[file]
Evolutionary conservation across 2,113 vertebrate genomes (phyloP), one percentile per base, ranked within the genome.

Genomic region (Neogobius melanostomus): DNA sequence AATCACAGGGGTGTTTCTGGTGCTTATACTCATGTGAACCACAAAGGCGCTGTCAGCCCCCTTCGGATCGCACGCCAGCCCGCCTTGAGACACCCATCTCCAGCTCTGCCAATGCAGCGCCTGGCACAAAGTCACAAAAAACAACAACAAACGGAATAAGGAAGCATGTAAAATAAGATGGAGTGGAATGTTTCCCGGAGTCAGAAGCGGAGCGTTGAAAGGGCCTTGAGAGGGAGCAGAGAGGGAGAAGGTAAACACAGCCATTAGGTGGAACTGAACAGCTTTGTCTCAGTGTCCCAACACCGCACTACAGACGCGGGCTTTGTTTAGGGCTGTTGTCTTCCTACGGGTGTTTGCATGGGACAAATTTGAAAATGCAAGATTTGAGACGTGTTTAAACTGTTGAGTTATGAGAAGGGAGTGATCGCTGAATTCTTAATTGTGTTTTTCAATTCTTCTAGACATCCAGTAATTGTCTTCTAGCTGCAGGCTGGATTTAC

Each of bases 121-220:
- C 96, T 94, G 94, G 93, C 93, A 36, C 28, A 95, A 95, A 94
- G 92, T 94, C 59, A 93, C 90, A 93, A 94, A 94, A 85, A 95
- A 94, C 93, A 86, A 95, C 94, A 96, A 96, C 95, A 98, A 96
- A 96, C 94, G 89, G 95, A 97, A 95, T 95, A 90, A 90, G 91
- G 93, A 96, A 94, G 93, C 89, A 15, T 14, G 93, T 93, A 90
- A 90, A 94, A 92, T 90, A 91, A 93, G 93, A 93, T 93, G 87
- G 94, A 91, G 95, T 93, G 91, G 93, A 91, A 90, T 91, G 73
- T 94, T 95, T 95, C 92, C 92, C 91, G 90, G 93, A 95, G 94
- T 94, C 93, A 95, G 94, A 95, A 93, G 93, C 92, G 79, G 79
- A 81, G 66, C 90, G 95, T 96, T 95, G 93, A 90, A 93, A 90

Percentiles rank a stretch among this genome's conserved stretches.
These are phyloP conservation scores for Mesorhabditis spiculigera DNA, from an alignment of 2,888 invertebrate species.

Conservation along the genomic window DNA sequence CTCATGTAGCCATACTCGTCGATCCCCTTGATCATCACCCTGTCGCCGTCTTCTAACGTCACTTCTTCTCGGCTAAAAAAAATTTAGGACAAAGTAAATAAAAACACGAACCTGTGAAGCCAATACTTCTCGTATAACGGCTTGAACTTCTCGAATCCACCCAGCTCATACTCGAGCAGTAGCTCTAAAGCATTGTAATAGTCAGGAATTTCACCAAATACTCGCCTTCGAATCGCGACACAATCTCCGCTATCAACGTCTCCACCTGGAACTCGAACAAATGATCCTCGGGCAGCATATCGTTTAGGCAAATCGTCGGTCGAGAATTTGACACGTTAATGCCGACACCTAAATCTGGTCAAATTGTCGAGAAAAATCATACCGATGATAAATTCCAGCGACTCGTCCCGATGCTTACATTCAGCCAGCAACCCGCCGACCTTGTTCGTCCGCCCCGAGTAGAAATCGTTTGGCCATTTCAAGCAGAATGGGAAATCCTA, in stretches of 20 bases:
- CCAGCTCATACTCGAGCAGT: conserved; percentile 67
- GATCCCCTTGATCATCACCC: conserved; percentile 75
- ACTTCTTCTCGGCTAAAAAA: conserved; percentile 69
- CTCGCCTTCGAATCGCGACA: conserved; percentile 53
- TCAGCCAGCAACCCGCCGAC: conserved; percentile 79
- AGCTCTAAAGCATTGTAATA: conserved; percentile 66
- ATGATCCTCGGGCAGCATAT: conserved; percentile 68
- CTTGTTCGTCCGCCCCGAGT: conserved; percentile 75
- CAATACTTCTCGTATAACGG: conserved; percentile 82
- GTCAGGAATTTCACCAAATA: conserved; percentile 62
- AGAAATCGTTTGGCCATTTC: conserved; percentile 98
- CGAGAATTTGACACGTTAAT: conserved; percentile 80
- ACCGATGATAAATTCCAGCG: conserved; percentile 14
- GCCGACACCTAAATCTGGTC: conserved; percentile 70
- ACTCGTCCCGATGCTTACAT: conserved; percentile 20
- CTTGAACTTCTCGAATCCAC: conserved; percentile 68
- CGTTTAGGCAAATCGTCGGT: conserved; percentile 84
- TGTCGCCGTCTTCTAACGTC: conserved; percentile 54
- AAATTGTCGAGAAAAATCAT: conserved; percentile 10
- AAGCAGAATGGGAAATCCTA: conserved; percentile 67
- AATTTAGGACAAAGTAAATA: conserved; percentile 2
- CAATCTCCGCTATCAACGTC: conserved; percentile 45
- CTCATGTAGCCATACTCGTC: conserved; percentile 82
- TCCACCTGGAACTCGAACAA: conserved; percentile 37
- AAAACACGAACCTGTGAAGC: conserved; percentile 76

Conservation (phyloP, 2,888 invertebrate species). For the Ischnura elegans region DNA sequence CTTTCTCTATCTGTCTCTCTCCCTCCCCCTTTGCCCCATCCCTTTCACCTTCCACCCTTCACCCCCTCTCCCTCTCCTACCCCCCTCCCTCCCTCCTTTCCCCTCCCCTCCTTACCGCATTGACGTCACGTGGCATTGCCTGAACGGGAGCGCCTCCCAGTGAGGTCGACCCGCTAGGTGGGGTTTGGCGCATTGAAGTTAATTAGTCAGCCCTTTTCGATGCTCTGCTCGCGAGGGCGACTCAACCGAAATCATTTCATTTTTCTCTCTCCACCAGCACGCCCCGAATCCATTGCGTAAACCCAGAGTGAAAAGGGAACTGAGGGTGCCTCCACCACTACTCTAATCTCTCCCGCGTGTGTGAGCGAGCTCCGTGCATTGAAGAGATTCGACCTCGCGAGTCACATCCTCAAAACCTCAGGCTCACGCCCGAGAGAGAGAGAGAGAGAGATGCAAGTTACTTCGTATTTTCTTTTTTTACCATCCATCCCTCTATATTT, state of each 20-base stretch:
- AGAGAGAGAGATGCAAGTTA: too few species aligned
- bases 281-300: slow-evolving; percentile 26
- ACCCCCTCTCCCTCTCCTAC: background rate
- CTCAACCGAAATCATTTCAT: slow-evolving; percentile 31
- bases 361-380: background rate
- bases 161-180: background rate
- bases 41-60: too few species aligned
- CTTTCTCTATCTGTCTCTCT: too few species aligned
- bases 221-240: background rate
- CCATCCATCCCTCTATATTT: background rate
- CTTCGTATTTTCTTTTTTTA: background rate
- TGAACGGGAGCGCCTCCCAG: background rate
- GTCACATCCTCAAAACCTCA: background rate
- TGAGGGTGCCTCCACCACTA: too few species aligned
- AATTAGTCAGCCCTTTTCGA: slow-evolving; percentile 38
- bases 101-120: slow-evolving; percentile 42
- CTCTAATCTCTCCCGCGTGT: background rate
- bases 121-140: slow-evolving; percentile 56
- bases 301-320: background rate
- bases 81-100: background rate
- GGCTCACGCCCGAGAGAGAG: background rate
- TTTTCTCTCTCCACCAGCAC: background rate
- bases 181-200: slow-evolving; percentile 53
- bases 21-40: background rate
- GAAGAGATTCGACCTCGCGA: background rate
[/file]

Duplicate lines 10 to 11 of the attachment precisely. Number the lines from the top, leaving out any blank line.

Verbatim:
- G 94, A 91, G 95, T 93, G 91, G 93, A 91, A 90, T 91, G 73
- T 94, T 95, T 95, C 92, C 92, C 91, G 90, G 93, A 95, G 94